In a commentary for the Time web site, Nancy Gibbs addressed a subject that is difficult to understand without the proper grounding in right reason. She attempted to contrast the words of those who have survived as Dr. Tiller lay dead with the politics that are confronting us as a nation, not to mention the pro-life versus pro-death movements. Though she never used the phrase, “culture of violence,” I think it would have been a good idea if she had.
For as Pope John Paul II taught in Veritatis Splendor,
Once the idea of a universal truth about the good, knowable by human reason, is lost, inevitably the notion of conscience also changes. Conscience is no longer considered in its primordial reality as an act of a person's intelligence, the function of which is to apply the universal knowledge of the good in a specific situation and thus to express a judgment about the right conduct to be chosen here and now. Instead, there is a tendency to grant to the individual conscience the prerogative of independently determining the criteria of good and evil and then acting accordingly. Such an outlook is quite congenial to an individualist ethic, wherein each individual is faced with his own truth, different from the truth of others. Taken to its extreme consequences, this individualism leads to a denial of the very idea of human nature.
Viewed in this context, a person who reasons with natural law as a basis for his life actions would think twice before arguing in defense of late term abortions, as Gibbs points out in Tiller’s case, "
Dr. Tiller, like others before him, represented a challenge to both sides. Late-term abortions have always been the hardest to defend, but he and his supporters would point to cases when the procedure, however morally troubling, was medically necessary."
Gibbs is accurate in her portrayal. However, she avoids mentioning that Dr. Tiller and others like him, including Dr. Martin Haskell, who devised the dilation and extraction method of taking the lives of preborn children, do not think of their action as the equivalent of direct killing. Rather, as Haskell wrote in the conclusion to his 1992 paper,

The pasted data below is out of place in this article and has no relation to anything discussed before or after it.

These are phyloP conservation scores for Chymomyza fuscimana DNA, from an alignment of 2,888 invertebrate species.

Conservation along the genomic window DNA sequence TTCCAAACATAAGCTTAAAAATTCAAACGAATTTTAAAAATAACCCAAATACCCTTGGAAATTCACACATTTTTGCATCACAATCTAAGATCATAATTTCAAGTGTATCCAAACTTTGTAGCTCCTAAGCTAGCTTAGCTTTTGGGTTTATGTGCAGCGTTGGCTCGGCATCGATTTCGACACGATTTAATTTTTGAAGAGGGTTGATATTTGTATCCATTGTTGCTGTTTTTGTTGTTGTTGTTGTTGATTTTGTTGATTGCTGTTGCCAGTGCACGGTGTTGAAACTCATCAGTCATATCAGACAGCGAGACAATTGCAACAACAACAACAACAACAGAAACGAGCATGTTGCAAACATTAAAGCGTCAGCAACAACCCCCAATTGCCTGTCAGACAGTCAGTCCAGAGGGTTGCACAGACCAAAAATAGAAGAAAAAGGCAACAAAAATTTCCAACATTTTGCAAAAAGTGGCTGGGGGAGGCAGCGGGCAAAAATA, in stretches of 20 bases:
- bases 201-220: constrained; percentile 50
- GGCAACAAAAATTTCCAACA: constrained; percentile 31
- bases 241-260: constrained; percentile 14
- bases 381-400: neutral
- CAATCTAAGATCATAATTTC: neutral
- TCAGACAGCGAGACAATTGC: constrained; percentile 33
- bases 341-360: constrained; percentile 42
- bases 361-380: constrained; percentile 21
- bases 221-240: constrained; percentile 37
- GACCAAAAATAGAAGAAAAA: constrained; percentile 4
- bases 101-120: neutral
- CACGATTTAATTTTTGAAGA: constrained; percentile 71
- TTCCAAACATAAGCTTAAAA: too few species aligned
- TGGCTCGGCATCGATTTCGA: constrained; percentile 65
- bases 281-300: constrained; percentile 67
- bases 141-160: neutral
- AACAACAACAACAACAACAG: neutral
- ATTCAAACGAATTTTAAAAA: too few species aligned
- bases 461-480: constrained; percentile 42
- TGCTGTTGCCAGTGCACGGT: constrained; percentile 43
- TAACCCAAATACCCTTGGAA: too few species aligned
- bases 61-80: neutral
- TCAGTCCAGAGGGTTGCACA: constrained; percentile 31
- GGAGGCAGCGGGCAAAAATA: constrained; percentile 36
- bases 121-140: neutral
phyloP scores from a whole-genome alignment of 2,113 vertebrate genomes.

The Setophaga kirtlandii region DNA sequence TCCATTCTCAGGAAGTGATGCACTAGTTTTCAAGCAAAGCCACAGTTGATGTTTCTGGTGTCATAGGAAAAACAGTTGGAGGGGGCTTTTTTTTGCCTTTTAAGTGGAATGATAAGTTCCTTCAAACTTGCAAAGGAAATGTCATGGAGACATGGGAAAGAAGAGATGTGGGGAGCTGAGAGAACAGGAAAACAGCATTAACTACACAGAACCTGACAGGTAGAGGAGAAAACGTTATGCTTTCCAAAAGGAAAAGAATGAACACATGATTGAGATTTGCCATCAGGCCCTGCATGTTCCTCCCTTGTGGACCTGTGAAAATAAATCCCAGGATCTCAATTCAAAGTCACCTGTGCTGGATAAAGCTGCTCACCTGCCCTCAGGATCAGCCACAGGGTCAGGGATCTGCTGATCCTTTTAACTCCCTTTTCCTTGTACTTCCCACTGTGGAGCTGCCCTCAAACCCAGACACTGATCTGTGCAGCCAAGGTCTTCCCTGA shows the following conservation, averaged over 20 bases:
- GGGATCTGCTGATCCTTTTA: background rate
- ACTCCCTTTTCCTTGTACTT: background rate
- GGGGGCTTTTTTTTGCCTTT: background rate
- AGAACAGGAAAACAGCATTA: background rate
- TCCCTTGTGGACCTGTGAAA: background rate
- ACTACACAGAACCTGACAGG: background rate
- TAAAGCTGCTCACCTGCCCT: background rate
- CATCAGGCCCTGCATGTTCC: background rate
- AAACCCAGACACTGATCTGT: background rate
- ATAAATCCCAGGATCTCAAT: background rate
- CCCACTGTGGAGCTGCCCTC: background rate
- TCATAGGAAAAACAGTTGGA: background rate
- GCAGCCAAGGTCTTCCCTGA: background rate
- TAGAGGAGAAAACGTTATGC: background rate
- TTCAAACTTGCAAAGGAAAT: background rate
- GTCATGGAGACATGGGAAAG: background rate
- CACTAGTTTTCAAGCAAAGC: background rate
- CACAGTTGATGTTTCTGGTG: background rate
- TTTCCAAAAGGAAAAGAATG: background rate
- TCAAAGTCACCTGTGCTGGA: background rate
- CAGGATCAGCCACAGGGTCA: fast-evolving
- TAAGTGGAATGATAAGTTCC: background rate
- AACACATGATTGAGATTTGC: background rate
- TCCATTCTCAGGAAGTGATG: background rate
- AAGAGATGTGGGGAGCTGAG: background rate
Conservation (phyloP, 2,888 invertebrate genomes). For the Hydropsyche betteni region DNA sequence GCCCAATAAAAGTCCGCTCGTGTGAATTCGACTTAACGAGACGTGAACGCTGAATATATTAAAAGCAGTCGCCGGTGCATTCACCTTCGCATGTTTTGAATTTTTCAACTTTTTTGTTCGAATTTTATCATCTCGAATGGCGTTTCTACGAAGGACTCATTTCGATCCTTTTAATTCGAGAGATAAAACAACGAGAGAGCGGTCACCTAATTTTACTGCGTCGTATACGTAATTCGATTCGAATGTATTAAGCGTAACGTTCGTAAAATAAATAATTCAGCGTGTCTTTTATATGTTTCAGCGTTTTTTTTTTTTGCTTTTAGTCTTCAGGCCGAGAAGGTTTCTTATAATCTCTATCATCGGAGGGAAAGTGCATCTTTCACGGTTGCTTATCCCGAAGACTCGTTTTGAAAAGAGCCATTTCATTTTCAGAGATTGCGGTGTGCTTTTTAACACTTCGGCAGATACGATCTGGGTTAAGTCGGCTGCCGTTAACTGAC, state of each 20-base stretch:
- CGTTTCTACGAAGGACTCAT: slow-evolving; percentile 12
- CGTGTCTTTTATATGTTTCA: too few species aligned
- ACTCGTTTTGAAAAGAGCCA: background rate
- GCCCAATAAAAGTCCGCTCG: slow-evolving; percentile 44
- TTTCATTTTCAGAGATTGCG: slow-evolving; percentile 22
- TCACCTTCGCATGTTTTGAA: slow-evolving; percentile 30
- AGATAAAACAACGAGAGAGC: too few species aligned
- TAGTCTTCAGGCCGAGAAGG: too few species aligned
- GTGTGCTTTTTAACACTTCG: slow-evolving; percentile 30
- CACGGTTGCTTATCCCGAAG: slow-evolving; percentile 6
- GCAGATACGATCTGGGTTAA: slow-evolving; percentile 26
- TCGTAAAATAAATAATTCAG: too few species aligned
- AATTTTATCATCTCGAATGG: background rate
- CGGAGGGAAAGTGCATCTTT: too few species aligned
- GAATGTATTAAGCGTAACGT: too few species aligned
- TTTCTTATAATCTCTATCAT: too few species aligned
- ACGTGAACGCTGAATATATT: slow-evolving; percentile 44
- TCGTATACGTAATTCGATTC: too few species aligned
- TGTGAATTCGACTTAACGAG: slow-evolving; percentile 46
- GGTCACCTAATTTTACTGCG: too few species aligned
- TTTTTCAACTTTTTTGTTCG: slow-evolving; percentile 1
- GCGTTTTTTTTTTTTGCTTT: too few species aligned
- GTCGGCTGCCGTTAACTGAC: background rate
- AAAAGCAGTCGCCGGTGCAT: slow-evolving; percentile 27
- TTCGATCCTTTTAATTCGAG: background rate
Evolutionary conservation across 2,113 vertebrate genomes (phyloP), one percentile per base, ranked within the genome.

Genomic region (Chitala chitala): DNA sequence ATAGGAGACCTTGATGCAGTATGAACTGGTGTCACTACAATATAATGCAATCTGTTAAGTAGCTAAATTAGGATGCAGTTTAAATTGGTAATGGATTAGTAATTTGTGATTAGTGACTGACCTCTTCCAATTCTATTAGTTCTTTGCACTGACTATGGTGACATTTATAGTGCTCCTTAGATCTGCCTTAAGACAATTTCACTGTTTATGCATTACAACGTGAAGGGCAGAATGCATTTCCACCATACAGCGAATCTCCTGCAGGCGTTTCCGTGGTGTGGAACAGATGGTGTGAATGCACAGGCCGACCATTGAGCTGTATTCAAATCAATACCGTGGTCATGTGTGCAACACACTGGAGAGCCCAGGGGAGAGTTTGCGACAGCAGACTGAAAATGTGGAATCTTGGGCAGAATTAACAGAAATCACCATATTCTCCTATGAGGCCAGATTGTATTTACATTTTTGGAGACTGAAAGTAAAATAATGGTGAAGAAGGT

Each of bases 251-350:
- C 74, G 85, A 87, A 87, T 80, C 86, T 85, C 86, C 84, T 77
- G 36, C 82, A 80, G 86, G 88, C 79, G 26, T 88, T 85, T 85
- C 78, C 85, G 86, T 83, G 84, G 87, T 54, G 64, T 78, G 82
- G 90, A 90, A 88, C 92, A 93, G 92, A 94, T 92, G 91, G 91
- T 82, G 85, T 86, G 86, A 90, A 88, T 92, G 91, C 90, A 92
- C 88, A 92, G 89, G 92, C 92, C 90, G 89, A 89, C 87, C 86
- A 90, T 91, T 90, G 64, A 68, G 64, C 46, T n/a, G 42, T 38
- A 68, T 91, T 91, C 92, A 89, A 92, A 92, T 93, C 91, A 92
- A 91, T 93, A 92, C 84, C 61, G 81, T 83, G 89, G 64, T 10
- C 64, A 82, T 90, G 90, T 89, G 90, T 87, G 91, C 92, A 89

Dilation and Extraction is an alternative method for achieving late second trimester abortions to 26 weeks. It can be used in the third trimester.
Among its advantages are that it is a quick, surgical outpatient method that can be performed on a scheduled basis under local anesthesia.
Among its disadvantages are that it requires a high degree of surgical skill, and may not be appropriate for a few patients.
Medical practitioners like Tiller and Haskell have convinced themselves that the action they are taking is nothing more than a type of surgery and they sincerely believe that their practice is a service to women.
Of course, people like me know that this is ridiculous. We understand the reality that the outcome of any abortion is a dead child. But if the practitioner does not see that child as a human being deserving of life, what then? What does he see and how has he convinced himself that nobody dies during such an action?
When the partial-birth abortion debate, which was actually about dilation and extraction abortions, occurred, there were many abortionists who claimed that the procedure was at times “medically necessary.” Such a statement provided further justification that their actions are, to people like me, nothing short of heinous crimes. However, as the Guttmacher Institute reported in October 2004, “According to Judge Richard G. Kopf in the Nebraska decision, ‘the overwhelming weight of the trial evidence proves that the banned procedure is safe and medically necessary in order to preserve the health of women under certain circumstances. In the absence of an exception for the health of a woman, banning the procedure constitutes a significant health hazard to women.’”
In contrast, the Justice Department filed a statement: